In 2013, the Chemical Heritage Foundation (now the Science History Institute) launched Sensing Change, a year-long initiative to explore the interconnections between art, science, and our changing environment. Along with an exhibition highlighting the work of eight contemporary artists, we conducted interviews with nine scientists whose work intersects with issues surrounding climate change. These interviews remain as part of the institute’s oral history collection.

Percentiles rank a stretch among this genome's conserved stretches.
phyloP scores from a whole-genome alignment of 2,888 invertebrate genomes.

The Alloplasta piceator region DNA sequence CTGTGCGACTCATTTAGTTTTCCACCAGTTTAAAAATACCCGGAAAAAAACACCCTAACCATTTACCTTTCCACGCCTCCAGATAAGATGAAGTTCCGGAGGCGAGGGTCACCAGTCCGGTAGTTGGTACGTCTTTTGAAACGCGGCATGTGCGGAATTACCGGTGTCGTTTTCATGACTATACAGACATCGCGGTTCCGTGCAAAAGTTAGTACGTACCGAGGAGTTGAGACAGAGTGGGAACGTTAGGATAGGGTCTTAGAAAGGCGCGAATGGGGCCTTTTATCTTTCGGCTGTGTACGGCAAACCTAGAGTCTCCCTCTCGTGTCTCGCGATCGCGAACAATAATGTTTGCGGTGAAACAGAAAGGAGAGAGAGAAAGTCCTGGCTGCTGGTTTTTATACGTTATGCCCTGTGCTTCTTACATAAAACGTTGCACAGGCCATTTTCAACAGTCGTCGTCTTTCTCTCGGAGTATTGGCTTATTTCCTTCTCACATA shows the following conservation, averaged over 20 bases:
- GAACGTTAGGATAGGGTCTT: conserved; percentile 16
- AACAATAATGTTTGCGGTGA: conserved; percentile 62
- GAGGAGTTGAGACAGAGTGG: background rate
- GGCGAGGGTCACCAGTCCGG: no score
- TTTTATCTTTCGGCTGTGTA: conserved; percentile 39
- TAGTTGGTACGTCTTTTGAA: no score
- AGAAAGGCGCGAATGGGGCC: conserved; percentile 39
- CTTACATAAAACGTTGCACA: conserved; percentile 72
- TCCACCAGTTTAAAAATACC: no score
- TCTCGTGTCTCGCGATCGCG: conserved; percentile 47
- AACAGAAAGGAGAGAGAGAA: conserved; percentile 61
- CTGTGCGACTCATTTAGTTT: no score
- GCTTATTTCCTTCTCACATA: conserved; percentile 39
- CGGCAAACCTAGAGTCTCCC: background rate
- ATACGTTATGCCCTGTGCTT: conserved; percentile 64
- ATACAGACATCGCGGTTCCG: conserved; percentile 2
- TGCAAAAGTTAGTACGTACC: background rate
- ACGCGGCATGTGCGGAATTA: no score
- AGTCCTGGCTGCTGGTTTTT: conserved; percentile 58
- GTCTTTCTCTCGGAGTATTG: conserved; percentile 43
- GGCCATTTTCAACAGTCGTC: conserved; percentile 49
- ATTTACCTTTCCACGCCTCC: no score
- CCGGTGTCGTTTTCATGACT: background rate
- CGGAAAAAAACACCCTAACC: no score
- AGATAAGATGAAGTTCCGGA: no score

What motivates artists and scientists to observe and investigate our environment? How do creative professionals in both fields make visible largely invisible processes, such as wind patterns and air quality? What methods and instruments have been used to sense shifts in our climate over time? The art in Sensing Change invites us to consider the local, global, and cultural implications of living in our changing world by presenting new visions of the threats, opportunities, and upheavals we face. Inspired by scientific investigation, historical accounts, and direct observation, the art in this exhibit explores not only daily shifts in our environment but also long-term climate change. We all have stories to share and observations to record about the world around us. By connecting to our local environment what narratives do we tell? What actions do we take? See our environment—its vitality and vulnerability—with fresh eyes.